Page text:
go ask alice


Last night, my friends and I were “playing DJ.” This is just what we call taking turns each playing a different song when we’re all sitting together in the lounge working on papers and whatnot. It passes the time, swaps good music, and enhances conversation. On one of my friend Susie’s turns, she played Jefferson Airplane’s, “White Rabbit.” Hearing Grace Slick’s hauntingly unique voice, I remembered that time in 8th grade where everyone was reading “Go Ask Alice.” For those of you who don’t know of the book, it’s allegedly the real journal** of a girl in the late 60s who spirals into deep drug use, falls away from her family, runs away and eventually dies of a drug overdose.

At this time in high school, all my friends were experimenting with pot and alcohol, and I was the only one who wasn’t. Curious about it, I read this book practically in one sitting, lost in the mystery and allure of a girl too high to write some of the dates of her entries, too dirty to get a job, and too far gone to go home. Cheesy as its “Anonymous” authorship was, it was a total coming of age book for me and my friends. Between me and my circle, we kept the book out of the library for months, talking at lunch to each other about how true we believed it was, how scary it must’ve been for her, or how good drugs felt. As stupid as it sounds, some major bondage occurred over that book.

Hearing the Jefferson Airplane song – that, of course, also became a major hit in our group, mostly because of its title connection, drug reference, and late 60s/early 70s hippie dippy psychedelic feel that all of us were decades past being able to experience – brought me right back to 8th grade and the prison of myself that I lived in. Reading the book today would probably accrue a whole new slab of meaning and revelations, but at the same time, it would allow me to revisit the ghost of 8th grade AYL past.

Don’t you wish you could go visit the middle school version of yourself – yourself at a time when status, grades, and self-discovery all weighed so heavily on you that you felt like you might explode?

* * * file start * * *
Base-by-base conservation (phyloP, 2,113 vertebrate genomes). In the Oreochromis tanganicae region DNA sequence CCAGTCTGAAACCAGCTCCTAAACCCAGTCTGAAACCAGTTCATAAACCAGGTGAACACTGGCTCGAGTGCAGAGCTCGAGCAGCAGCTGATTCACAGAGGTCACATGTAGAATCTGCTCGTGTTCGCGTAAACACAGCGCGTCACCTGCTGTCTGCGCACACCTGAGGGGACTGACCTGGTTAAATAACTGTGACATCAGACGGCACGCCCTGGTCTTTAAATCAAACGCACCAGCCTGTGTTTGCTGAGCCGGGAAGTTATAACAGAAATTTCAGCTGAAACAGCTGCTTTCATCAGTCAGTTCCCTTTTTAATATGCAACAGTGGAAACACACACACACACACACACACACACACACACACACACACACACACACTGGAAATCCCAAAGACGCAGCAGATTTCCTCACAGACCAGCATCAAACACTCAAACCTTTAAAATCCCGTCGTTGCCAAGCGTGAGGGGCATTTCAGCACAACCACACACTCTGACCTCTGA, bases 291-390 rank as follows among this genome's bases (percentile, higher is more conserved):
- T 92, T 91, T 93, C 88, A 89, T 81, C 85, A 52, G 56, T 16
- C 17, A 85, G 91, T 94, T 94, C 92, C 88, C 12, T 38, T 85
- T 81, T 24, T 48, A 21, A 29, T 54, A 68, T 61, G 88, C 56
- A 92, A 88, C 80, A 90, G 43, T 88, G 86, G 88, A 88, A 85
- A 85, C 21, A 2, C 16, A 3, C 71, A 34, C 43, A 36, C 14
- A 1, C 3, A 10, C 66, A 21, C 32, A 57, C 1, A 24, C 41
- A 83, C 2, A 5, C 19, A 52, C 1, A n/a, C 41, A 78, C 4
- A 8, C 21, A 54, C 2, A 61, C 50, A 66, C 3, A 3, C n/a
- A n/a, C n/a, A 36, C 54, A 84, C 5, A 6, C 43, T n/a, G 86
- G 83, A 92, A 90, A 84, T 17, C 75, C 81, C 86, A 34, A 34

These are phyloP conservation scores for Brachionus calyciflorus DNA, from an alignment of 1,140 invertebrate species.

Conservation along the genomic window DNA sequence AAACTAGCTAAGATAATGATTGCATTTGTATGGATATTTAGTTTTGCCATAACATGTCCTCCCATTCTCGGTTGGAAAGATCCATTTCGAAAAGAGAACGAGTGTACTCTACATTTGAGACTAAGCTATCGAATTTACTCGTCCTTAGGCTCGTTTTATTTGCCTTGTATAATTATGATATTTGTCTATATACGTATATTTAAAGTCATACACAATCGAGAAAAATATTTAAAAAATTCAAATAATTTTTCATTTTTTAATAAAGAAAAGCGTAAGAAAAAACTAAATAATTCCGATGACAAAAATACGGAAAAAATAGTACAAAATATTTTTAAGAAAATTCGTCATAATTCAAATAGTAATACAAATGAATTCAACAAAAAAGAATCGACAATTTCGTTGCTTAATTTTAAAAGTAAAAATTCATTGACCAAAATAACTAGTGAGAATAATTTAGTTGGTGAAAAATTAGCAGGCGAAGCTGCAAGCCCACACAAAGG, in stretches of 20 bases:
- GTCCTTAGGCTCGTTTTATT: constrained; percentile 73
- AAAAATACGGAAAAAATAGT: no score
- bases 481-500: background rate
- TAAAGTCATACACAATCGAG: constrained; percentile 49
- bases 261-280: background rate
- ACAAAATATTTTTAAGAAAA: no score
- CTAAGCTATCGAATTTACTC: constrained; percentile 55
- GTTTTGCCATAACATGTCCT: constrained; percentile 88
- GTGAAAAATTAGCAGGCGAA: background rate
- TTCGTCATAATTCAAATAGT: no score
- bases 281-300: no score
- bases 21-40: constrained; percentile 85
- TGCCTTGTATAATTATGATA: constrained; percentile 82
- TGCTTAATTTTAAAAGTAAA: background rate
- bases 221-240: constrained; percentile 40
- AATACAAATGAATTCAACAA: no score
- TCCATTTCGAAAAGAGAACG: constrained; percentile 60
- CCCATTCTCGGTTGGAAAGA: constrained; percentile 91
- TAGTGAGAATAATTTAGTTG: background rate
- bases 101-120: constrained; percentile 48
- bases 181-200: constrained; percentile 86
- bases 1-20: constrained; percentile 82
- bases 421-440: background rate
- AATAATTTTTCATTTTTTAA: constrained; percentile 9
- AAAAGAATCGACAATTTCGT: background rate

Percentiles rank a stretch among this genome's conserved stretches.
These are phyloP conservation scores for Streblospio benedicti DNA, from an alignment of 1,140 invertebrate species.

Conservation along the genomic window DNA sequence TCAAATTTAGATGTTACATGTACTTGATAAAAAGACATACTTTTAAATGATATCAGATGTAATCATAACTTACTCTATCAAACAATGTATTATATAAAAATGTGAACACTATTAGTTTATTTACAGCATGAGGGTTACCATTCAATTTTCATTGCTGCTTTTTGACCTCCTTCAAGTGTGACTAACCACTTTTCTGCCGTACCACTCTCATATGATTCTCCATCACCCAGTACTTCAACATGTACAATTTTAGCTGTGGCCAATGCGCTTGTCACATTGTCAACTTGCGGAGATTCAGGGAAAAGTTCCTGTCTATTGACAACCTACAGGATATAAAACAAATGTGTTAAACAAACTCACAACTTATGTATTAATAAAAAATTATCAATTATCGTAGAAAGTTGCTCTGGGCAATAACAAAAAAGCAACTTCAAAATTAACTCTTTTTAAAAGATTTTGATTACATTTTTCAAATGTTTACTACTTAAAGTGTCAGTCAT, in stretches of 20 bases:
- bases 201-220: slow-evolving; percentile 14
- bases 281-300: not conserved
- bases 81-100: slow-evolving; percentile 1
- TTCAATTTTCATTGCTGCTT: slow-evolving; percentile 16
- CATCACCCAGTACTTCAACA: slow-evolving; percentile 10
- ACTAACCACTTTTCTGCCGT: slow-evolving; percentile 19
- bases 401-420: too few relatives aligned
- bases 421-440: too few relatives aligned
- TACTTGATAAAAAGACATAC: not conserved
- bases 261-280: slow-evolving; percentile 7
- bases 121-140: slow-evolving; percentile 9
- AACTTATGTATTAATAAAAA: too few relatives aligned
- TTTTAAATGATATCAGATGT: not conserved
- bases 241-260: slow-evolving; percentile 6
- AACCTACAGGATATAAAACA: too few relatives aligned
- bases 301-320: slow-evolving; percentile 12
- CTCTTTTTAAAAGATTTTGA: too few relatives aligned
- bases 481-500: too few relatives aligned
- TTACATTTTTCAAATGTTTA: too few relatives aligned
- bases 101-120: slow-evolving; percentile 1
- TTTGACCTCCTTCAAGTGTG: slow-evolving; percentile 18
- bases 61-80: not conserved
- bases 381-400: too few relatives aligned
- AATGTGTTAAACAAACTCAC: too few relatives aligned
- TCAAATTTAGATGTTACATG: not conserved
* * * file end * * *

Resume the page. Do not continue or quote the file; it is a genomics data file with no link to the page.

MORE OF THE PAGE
**The actual authorship of this book has been greatly debated over the years. Beatrice Sparks, a psychologist, eventually came out and claimed that she had published the book, basing it on the journals of one of her deceased patients back in the day. But, still, a lot of controversy exists regarding the truth in her statements. If interested, read more here

Travel with me:


~ by angiesyounglover on March 31, 2009.

8 Responses to “go ask alice”

  1. It’s funny you should post about this because I was having a major middle school flashback yesterday. For some reason, every time I turned on the radio in my car, a song from the early ’90s was playing. I heard some Boyz II Men, TLC and STP, all in one afternoon. All I could think about was how innocent I was then, but also how I’d never want to be that age again because I was SOOO insecure. If I could go back and visit middle school me, I’d tell her to relax and enjoy being young instead of worrying so much about being pretty and popular and fitting in.

  2. Also, yay, I’m so excited I discovered your blog!

    • so true, all about being pretty and making the cliques. i was “lucky” enough to be in a popular one, but it was hell within. superficial fluff that felt life or death. i guess you need it, though, to have to look back on. hindsight. and i love me some STP :)

      i’m glad you discovered it, too!!

  3. I was haunted by the movie Go Ask Alice after we were required to see it in school as part of “drug education.” In high school I was way into the hippie/60s thing too. Check out my post on Janis Joplin the next time you visit SF Unbound. When you do, you’ll see that I’ve added you to my blogroll.


  4. This sounds like exactly the kind of book I would have read back in school, but I somehow missed it.

    Does everyone discover Jefferson Airplane in 8th grade? I sure did.

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